Roll of Thunder, Hear My Cry is a book I remember from my childhood. It is the first book I remember reading that opened my eyes to the harsh realities of racism and I am forever grateful to it. (I grew up in a mostly white community.) 9 year old Cassie narrates her experience living in Depression-era Mississippi as her family struggles to maintain ownership of their land. Cassie undergoes her own awaking to the brutalities of prejudice and the importance of a strong community.
I just finished reading The Lions of Little Rock, set during the 1958 Little Rock school closures. Marlee makes friends with Liz, the new girl, but when Liz suddenly leaves school Marlee discovers Liz was “passing.” The two continue the friendship in secret while Marlee joins a group that works to reopen the schools. There’s a lot to like about this book. Marlee faces the typical social challenges of being 13 but also sees the ugliness of institutionalized racism and how frightening and dangerous it can be. Several others go through transformations of opinion, but nothing seems forced.
Elijah of Buxton. I almost added The Watsons Go to Birmingham–1963 to this list because I do love it so (I’ve put it on four lists so far, most recently chapter books about diverse and loving families, so please read it!) but instead decided it’s best if I introduce you to a different Curtis book. In the 1860s Elijah becomes the first free child born to runaway slaves in a colony in Canada. His family sees him as “fragile”, crying too easily or getting scared or hurt. The first part of the book is filled with humorous antics surrounding the community of Buxton. Later, Elijah makes the decision to travel to America to help a friend recover money that was stolen from him and the nature of freedom stares him straight in the eye.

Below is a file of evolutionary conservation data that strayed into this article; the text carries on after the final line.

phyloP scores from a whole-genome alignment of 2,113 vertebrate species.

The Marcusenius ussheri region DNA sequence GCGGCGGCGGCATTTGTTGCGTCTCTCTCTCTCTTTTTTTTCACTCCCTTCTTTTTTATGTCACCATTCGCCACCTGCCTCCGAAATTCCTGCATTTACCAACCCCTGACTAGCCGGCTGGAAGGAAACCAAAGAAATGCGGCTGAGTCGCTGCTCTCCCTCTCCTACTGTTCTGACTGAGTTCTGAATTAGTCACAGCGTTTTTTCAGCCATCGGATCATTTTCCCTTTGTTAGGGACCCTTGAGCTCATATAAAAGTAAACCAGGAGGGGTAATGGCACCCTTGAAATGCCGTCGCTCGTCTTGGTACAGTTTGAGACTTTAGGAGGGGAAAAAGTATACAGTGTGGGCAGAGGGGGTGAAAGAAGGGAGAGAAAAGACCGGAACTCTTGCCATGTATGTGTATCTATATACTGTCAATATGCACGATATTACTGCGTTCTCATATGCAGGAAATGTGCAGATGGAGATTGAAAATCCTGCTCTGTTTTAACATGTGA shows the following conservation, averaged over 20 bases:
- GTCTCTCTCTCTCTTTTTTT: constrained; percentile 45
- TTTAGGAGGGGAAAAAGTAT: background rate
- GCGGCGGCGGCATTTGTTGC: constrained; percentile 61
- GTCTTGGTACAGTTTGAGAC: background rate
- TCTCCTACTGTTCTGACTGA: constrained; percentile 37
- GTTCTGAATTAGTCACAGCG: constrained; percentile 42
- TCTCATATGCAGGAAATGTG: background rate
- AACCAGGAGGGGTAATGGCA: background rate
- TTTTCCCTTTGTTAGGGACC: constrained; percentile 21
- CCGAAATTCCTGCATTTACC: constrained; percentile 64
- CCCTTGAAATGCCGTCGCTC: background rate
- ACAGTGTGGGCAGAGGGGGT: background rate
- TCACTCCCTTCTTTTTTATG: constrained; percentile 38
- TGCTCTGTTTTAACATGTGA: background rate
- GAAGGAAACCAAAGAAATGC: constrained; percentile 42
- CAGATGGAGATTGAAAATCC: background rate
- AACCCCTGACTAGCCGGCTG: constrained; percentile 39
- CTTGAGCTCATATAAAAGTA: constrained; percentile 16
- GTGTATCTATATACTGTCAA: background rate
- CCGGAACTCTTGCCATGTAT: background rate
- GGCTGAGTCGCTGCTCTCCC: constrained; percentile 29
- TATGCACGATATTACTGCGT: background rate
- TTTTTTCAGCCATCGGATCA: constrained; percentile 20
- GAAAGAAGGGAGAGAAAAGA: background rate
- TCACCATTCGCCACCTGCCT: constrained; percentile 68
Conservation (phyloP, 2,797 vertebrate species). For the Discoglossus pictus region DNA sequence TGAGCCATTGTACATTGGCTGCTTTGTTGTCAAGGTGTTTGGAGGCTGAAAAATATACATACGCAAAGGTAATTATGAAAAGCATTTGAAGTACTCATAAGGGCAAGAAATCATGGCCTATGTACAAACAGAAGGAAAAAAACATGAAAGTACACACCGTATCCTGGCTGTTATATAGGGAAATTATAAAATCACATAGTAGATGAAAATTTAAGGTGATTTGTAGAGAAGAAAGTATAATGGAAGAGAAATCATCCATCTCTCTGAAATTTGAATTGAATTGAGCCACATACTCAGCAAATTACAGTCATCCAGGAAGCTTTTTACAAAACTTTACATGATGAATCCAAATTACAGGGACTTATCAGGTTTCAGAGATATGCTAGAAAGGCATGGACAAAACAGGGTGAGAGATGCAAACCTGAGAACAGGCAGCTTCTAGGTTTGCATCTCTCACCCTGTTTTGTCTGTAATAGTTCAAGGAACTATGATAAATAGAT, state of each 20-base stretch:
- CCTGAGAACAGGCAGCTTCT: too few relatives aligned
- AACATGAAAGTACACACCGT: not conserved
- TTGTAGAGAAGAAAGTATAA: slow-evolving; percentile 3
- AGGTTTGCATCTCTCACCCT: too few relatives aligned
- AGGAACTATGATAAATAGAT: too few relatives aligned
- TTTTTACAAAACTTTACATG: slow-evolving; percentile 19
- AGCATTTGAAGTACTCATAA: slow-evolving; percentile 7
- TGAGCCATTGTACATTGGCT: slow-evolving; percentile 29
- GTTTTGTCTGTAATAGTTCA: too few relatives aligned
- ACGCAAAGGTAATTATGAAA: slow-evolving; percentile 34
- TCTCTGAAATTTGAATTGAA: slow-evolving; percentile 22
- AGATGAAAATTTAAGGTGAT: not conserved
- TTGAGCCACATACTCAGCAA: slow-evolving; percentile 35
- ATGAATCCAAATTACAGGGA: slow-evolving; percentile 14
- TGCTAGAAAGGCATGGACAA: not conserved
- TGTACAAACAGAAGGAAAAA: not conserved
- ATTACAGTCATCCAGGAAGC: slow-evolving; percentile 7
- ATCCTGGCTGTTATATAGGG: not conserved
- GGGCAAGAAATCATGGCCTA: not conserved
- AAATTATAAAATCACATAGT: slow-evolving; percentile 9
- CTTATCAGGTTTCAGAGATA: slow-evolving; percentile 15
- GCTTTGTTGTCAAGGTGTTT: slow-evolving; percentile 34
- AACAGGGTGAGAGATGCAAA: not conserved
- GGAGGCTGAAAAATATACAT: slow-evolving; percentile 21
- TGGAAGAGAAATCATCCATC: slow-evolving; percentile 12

Glory Be is another look at racism in the South. This time 11 year old Glory becomes active in the fight against segregation when the local swimming pool is “closed for repairs” when it is required to open its doors to the black population. As with most of the fiction books on this list, the focus is on the characters and how friendships with people different than themselves challenge their thinking.
One Crazy Summer. It’s 1968 when 11 year old Delphine and her sisters travel from New York to Oakland to stay with the mother who abandoned them seven years earlier. Their mother, who is not exactly happy to host them, enrolls them in a day care run by the Black Panthers. Williams-Garcia’s writing is splendid, with interesting characters. It was a hard-to-put-down kind of book and an great non-preachy story to show kids how politics infuses daily regular life.
Chains and Forge. I didn’t have time to finish these two before publishing this list. I’ve started Chains, and am finding it compelling. I also think it’s a fascinating view of slavery in New York, whereas books about slavery are most often set in the South. During the American Revolution a 13 year old slave belonging to a ruthless Loyalist family, Isabel, yearns for freedom. She meets Curzon who encourages her to spy for the Rebels. Forge is told from escaped slave Curzon’s point of view. The third book is expected in 2016.